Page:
Food Allergies: Gluten and Dairy, Part Two
In part one of "Food Allergies: Gluten and Dairy," we introduced you to the nightmare that is having a food allergy in the first place and a metric crap ton of mind numbing detail about the differences between celiac disease, issues with wheat gluten and dairy, and the difference between having an allergy vs an intolerance or sensitivity to these foods.
Is that all there is?
Since we're not downright cruel here at Constant Chatter, we will now share our wisdom with those of you unlucky enough to have resonated like tuning forks to the "Do I have this vile condition?" portion of the series. There are ways of dealing with the fact that you (or someone you love) can no longer safely (or at least comfortably) eat gluten and/or dairy. But first, how about the fact that I keep writing "gluten and/or dairy"?
That's right: Gluten and casein (milk) sensitivities often present at the same time. Now that's downright cruel. This evil situation has led to the creation of a term that's now heard and used quite a bit, GFCF, which stands for gluten- and casein-free. Numerous websites are devoted to educating people about what it means to live a GFCF life and, more importantly, how to do it. In fact, this new awareness has launched an entire industry dedicated to providing GF, CF or GFCF alternatives to common foods: pasta, bread, cheese, butter and cakes, to list just a few. Pamela's Products and Glutino are two very popular companies in this new industry.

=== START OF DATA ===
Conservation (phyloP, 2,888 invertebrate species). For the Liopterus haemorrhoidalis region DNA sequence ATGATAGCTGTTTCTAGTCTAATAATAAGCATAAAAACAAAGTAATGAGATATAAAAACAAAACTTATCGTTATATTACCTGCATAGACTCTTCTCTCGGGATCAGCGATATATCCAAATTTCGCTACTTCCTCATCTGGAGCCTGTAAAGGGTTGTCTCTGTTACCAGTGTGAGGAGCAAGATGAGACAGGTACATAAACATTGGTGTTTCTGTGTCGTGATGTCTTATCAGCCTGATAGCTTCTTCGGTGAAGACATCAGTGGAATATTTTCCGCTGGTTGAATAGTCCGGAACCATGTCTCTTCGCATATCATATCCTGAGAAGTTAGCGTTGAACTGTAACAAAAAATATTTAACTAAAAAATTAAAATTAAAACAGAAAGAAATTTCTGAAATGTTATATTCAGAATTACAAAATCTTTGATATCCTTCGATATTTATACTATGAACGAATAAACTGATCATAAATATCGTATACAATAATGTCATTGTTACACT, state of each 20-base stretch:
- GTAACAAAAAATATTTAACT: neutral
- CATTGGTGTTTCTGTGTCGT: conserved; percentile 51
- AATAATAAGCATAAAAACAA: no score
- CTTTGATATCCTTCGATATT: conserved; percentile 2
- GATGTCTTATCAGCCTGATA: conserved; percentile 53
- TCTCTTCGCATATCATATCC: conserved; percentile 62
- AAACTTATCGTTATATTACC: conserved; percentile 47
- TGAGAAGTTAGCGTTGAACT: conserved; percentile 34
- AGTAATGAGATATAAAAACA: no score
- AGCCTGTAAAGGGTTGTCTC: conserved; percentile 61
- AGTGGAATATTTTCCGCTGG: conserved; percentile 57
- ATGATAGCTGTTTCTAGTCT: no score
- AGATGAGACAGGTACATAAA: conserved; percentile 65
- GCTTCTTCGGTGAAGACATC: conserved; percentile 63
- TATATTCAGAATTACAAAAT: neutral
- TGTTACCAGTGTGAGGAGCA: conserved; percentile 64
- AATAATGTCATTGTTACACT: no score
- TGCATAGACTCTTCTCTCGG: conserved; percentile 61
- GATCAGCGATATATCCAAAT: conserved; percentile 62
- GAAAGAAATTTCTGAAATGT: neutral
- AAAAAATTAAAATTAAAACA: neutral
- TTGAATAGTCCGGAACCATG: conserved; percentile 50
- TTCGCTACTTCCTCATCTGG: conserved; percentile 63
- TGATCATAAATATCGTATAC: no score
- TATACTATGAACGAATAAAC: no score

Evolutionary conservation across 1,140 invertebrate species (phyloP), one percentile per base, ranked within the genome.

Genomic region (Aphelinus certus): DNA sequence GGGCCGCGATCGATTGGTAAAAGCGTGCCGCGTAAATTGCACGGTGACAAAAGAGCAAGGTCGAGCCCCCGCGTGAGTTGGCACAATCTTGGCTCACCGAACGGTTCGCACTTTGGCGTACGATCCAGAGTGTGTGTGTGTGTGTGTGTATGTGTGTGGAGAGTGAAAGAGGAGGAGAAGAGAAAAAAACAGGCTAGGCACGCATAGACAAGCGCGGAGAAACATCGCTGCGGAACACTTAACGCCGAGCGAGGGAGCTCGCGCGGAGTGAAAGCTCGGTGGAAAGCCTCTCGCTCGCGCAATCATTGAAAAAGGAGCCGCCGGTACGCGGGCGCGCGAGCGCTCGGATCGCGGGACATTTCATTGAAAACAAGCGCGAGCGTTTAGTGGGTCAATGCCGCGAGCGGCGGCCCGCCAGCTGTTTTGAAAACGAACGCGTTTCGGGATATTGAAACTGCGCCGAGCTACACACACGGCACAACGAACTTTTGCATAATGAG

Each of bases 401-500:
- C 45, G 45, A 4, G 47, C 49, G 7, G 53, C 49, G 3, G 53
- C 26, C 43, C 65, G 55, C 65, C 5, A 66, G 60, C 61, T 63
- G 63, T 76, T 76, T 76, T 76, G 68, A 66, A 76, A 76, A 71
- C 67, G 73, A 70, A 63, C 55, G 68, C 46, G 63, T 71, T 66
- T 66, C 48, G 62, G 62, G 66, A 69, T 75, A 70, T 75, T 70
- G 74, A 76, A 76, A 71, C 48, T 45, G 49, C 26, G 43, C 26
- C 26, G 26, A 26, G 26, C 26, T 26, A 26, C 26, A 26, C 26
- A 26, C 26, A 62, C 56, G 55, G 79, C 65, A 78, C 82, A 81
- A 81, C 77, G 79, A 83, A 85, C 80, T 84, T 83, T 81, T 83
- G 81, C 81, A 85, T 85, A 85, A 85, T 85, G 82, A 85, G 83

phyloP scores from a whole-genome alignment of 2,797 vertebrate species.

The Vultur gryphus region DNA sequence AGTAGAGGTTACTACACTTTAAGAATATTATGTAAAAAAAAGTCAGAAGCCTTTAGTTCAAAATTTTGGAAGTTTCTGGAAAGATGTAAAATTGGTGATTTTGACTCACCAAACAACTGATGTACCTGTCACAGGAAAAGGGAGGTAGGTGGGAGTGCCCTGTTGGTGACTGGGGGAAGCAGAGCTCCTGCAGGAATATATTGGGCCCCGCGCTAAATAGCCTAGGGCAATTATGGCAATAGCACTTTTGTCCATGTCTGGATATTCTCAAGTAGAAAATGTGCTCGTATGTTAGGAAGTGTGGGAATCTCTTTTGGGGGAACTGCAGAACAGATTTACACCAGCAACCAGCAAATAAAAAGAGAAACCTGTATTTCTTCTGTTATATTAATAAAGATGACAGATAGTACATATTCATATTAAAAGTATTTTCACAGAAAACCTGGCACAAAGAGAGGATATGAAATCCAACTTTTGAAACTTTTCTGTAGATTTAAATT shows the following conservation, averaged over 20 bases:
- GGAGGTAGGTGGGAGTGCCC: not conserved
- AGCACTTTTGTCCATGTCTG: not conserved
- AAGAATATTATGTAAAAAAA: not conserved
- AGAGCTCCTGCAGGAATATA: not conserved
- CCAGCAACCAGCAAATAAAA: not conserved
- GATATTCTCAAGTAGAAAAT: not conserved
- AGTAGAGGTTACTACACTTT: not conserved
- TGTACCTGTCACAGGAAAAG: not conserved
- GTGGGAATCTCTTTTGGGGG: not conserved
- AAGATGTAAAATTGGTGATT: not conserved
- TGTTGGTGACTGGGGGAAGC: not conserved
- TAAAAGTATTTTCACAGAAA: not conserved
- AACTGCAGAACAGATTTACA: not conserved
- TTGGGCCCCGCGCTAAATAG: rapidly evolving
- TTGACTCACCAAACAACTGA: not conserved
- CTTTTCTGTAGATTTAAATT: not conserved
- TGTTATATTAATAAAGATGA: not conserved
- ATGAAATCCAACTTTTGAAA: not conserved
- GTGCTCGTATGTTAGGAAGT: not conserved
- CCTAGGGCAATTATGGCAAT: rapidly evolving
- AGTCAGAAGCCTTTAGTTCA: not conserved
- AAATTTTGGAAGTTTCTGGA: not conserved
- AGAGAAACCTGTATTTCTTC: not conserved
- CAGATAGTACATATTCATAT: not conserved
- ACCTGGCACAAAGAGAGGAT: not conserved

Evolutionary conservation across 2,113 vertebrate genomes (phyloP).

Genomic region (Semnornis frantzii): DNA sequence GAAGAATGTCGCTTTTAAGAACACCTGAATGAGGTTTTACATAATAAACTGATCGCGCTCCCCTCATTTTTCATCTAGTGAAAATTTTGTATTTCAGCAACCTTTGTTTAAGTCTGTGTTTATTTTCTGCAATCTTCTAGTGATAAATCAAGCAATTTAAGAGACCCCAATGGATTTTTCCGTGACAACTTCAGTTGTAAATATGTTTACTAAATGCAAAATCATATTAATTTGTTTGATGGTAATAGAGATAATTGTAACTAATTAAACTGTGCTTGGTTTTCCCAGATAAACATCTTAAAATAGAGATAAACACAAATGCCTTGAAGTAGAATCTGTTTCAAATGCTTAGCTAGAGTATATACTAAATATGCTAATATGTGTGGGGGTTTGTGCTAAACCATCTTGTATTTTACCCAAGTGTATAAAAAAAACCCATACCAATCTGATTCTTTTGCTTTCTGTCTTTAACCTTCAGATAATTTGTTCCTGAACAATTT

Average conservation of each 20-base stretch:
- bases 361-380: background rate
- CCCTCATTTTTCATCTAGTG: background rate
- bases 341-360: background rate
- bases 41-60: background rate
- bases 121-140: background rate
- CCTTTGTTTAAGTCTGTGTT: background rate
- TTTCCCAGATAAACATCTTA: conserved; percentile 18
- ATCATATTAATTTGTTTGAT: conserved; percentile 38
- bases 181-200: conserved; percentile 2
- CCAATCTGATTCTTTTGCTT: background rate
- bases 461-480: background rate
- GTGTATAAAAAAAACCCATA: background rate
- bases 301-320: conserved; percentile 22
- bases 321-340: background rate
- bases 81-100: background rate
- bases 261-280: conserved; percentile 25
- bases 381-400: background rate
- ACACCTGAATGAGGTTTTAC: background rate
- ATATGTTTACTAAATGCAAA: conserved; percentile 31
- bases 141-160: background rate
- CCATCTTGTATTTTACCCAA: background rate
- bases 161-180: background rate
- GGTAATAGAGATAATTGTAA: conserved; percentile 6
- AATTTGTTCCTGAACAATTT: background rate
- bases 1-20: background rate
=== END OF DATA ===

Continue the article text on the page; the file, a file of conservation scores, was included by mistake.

What to do
Obviously, the first step in dealing with gluten and dairy allergies and sensitivities is to figure out definitively if you or a family member suffers from them. As I mentioned, you can take tests through your doctor, and you can also run your own investigations. If it turns out that gluten and/or dairy is indeed an issue, education is the next step, since it's important to get very clear on how to avoid what is now a toxin to your body.
Here are some excellent resources:
- The Gluten Intolerance Group
- The National Digestive Diseases Information Clearing House (NDDIC) -- yeah, a mouthful -- page on lactose intolerance
- The Mayo Clinic's page on milk allergies
- Living Without's sections on gluten and dairy
- GFCF.com, a great site that addresses both issues and is a veritable goldmine of delicious and easy (ergo the name) recipes.
The problem is, it's freaking hard to be gluten- and/or dairy-intolerant in this world. Sure, there are gluten and dairy alternatives, but you've got two problems. One, those fantastic alternatives are a.) fantastically expensive, b.) a bit hard to find in your standard supermarket and c.) actually kind of fattening, compared to their "normal" brethren. Two, there's the whole stigma thing of being one of "those" people, the ones others find so difficult. You know -- high maintenance.